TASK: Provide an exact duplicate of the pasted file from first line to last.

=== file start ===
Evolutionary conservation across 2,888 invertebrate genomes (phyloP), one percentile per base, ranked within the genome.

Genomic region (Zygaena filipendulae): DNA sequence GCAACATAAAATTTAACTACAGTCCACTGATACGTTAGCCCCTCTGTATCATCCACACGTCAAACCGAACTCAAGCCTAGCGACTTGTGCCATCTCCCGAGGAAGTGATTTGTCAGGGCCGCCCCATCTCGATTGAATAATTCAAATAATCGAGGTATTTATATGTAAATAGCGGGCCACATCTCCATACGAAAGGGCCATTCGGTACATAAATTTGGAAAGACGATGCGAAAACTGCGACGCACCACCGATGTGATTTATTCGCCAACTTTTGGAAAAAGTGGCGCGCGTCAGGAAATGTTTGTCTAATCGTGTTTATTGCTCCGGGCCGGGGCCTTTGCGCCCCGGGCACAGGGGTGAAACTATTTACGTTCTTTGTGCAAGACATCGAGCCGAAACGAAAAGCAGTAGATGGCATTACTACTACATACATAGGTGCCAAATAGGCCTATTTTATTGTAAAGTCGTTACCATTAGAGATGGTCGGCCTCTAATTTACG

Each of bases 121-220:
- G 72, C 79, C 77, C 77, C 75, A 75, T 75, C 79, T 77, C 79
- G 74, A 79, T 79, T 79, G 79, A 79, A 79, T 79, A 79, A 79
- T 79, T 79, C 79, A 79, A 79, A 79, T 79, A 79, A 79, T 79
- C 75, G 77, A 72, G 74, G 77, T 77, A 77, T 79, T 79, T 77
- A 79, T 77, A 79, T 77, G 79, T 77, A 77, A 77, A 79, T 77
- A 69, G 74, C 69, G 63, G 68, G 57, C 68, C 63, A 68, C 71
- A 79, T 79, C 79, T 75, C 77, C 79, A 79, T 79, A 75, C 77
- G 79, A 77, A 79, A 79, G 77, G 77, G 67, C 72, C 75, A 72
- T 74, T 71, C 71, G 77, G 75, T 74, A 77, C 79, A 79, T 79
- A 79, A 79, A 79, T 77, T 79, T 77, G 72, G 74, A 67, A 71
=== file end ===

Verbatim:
Evolutionary conservation across 2,888 invertebrate genomes (phyloP), one percentile per base, ranked within the genome.

Genomic region (Zygaena filipendulae): DNA sequence GCAACATAAAATTTAACTACAGTCCACTGATACGTTAGCCCCTCTGTATCATCCACACGTCAAACCGAACTCAAGCCTAGCGACTTGTGCCATCTCCCGAGGAAGTGATTTGTCAGGGCCGCCCCATCTCGATTGAATAATTCAAATAATCGAGGTATTTATATGTAAATAGCGGGCCACATCTCCATACGAAAGGGCCATTCGGTACATAAATTTGGAAAGACGATGCGAAAACTGCGACGCACCACCGATGTGATTTATTCGCCAACTTTTGGAAAAAGTGGCGCGCGTCAGGAAATGTTTGTCTAATCGTGTTTATTGCTCCGGGCCGGGGCCTTTGCGCCCCGGGCACAGGGGTGAAACTATTTACGTTCTTTGTGCAAGACATCGAGCCGAAACGAAAAGCAGTAGATGGCATTACTACTACATACATAGGTGCCAAATAGGCCTATTTTATTGTAAAGTCGTTACCATTAGAGATGGTCGGCCTCTAATTTACG

Each of bases 121-220:
- G 72, C 79, C 77, C 77, C 75, A 75, T 75, C 79, T 77, C 79
- G 74, A 79, T 79, T 79, G 79, A 79, A 79, T 79, A 79, A 79
- T 79, T 79, C 79, A 79, A 79, A 79, T 79, A 79, A 79, T 79
- C 75, G 77, A 72, G 74, G 77, T 77, A 77, T 79, T 79, T 77
- A 79, T 77, A 79, T 77, G 79, T 77, A 77, A 77, A 79, T 77
- A 69, G 74, C 69, G 63, G 68, G 57, C 68, C 63, A 68, C 71
- A 79, T 79, C 79, T 75, C 77, C 79, A 79, T 79, A 75, C 77
- G 79, A 77, A 79, A 79, G 77, G 77, G 67, C 72, C 75, A 72
- T 74, T 71, C 71, G 77, G 75, T 74, A 77, C 79, A 79, T 79
- A 79, A 79, A 79, T 77, T 79, T 77, G 72, G 74, A 67, A 71